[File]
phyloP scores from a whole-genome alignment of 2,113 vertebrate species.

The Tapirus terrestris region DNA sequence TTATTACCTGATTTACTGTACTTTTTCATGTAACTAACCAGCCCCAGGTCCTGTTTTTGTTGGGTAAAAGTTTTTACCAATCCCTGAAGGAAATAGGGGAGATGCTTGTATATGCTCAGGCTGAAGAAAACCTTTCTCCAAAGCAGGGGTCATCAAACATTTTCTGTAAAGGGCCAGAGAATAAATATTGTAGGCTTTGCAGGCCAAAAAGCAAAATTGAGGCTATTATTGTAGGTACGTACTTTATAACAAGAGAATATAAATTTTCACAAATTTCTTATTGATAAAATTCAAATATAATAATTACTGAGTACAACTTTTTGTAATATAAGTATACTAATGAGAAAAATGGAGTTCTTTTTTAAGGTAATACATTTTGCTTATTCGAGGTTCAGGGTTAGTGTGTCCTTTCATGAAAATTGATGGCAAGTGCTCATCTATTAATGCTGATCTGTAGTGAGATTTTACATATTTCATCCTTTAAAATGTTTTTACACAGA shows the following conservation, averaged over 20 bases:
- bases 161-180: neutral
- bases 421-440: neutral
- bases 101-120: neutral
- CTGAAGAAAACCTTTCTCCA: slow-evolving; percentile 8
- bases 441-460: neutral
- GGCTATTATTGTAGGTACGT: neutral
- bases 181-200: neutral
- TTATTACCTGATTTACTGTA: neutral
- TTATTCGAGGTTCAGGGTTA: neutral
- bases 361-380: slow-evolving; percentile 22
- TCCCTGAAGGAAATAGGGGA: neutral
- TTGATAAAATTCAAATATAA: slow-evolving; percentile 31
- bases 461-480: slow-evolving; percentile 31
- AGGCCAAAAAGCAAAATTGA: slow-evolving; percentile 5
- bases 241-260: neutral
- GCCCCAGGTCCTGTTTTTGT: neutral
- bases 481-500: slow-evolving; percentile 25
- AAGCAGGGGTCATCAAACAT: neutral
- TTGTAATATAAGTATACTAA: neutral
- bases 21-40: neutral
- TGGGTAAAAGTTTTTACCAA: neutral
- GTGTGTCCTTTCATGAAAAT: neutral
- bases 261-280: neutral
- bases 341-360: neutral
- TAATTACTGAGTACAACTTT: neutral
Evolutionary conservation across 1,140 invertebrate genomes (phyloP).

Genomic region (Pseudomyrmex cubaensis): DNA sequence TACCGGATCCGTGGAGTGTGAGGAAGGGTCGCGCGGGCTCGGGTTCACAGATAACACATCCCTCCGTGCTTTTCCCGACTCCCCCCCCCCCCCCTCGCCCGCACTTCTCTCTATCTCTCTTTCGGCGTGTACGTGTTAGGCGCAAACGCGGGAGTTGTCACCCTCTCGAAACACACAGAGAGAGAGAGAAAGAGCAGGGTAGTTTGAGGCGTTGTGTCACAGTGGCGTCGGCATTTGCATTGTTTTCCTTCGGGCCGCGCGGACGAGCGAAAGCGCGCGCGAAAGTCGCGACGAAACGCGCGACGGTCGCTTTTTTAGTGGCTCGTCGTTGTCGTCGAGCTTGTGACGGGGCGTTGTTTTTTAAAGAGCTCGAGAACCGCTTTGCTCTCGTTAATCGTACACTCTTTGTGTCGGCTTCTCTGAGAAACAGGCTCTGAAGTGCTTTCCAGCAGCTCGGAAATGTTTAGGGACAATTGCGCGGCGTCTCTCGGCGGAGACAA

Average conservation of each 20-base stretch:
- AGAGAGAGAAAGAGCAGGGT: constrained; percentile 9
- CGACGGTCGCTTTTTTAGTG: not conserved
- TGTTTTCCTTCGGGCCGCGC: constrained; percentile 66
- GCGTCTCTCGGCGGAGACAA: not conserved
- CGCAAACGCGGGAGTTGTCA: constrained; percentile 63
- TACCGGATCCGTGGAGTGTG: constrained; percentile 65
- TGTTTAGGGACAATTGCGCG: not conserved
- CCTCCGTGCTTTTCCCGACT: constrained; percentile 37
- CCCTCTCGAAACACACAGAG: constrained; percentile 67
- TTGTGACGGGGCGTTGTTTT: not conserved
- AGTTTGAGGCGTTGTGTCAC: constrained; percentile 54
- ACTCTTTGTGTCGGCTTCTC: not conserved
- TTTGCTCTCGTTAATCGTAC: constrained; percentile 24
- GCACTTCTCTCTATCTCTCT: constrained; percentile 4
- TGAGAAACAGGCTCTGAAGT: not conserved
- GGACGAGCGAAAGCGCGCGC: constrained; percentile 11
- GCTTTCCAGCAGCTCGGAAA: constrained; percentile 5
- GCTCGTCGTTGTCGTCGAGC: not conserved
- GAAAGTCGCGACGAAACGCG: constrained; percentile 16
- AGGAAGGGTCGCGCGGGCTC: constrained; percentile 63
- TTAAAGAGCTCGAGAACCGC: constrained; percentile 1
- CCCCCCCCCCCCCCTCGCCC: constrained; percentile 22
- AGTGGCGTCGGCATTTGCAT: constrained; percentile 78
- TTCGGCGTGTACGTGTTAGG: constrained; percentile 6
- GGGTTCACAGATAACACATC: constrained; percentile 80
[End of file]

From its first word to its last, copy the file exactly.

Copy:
phyloP scores from a whole-genome alignment of 2,113 vertebrate species.

The Tapirus terrestris region DNA sequence TTATTACCTGATTTACTGTACTTTTTCATGTAACTAACCAGCCCCAGGTCCTGTTTTTGTTGGGTAAAAGTTTTTACCAATCCCTGAAGGAAATAGGGGAGATGCTTGTATATGCTCAGGCTGAAGAAAACCTTTCTCCAAAGCAGGGGTCATCAAACATTTTCTGTAAAGGGCCAGAGAATAAATATTGTAGGCTTTGCAGGCCAAAAAGCAAAATTGAGGCTATTATTGTAGGTACGTACTTTATAACAAGAGAATATAAATTTTCACAAATTTCTTATTGATAAAATTCAAATATAATAATTACTGAGTACAACTTTTTGTAATATAAGTATACTAATGAGAAAAATGGAGTTCTTTTTTAAGGTAATACATTTTGCTTATTCGAGGTTCAGGGTTAGTGTGTCCTTTCATGAAAATTGATGGCAAGTGCTCATCTATTAATGCTGATCTGTAGTGAGATTTTACATATTTCATCCTTTAAAATGTTTTTACACAGA shows the following conservation, averaged over 20 bases:
- bases 161-180: neutral
- bases 421-440: neutral
- bases 101-120: neutral
- CTGAAGAAAACCTTTCTCCA: slow-evolving; percentile 8
- bases 441-460: neutral
- GGCTATTATTGTAGGTACGT: neutral
- bases 181-200: neutral
- TTATTACCTGATTTACTGTA: neutral
- TTATTCGAGGTTCAGGGTTA: neutral
- bases 361-380: slow-evolving; percentile 22
- TCCCTGAAGGAAATAGGGGA: neutral
- TTGATAAAATTCAAATATAA: slow-evolving; percentile 31
- bases 461-480: slow-evolving; percentile 31
- AGGCCAAAAAGCAAAATTGA: slow-evolving; percentile 5
- bases 241-260: neutral
- GCCCCAGGTCCTGTTTTTGT: neutral
- bases 481-500: slow-evolving; percentile 25
- AAGCAGGGGTCATCAAACAT: neutral
- TTGTAATATAAGTATACTAA: neutral
- bases 21-40: neutral
- TGGGTAAAAGTTTTTACCAA: neutral
- GTGTGTCCTTTCATGAAAAT: neutral
- bases 261-280: neutral
- bases 341-360: neutral
- TAATTACTGAGTACAACTTT: neutral
Evolutionary conservation across 1,140 invertebrate genomes (phyloP).

Genomic region (Pseudomyrmex cubaensis): DNA sequence TACCGGATCCGTGGAGTGTGAGGAAGGGTCGCGCGGGCTCGGGTTCACAGATAACACATCCCTCCGTGCTTTTCCCGACTCCCCCCCCCCCCCCTCGCCCGCACTTCTCTCTATCTCTCTTTCGGCGTGTACGTGTTAGGCGCAAACGCGGGAGTTGTCACCCTCTCGAAACACACAGAGAGAGAGAGAAAGAGCAGGGTAGTTTGAGGCGTTGTGTCACAGTGGCGTCGGCATTTGCATTGTTTTCCTTCGGGCCGCGCGGACGAGCGAAAGCGCGCGCGAAAGTCGCGACGAAACGCGCGACGGTCGCTTTTTTAGTGGCTCGTCGTTGTCGTCGAGCTTGTGACGGGGCGTTGTTTTTTAAAGAGCTCGAGAACCGCTTTGCTCTCGTTAATCGTACACTCTTTGTGTCGGCTTCTCTGAGAAACAGGCTCTGAAGTGCTTTCCAGCAGCTCGGAAATGTTTAGGGACAATTGCGCGGCGTCTCTCGGCGGAGACAA

Average conservation of each 20-base stretch:
- AGAGAGAGAAAGAGCAGGGT: constrained; percentile 9
- CGACGGTCGCTTTTTTAGTG: not conserved
- TGTTTTCCTTCGGGCCGCGC: constrained; percentile 66
- GCGTCTCTCGGCGGAGACAA: not conserved
- CGCAAACGCGGGAGTTGTCA: constrained; percentile 63
- TACCGGATCCGTGGAGTGTG: constrained; percentile 65
- TGTTTAGGGACAATTGCGCG: not conserved
- CCTCCGTGCTTTTCCCGACT: constrained; percentile 37
- CCCTCTCGAAACACACAGAG: constrained; percentile 67
- TTGTGACGGGGCGTTGTTTT: not conserved
- AGTTTGAGGCGTTGTGTCAC: constrained; percentile 54
- ACTCTTTGTGTCGGCTTCTC: not conserved
- TTTGCTCTCGTTAATCGTAC: constrained; percentile 24
- GCACTTCTCTCTATCTCTCT: constrained; percentile 4
- TGAGAAACAGGCTCTGAAGT: not conserved
- GGACGAGCGAAAGCGCGCGC: constrained; percentile 11
- GCTTTCCAGCAGCTCGGAAA: constrained; percentile 5
- GCTCGTCGTTGTCGTCGAGC: not conserved
- GAAAGTCGCGACGAAACGCG: constrained; percentile 16
- AGGAAGGGTCGCGCGGGCTC: constrained; percentile 63
- TTAAAGAGCTCGAGAACCGC: constrained; percentile 1
- CCCCCCCCCCCCCCTCGCCC: constrained; percentile 22
- AGTGGCGTCGGCATTTGCAT: constrained; percentile 78
- TTCGGCGTGTACGTGTTAGG: constrained; percentile 6
- GGGTTCACAGATAACACATC: constrained; percentile 80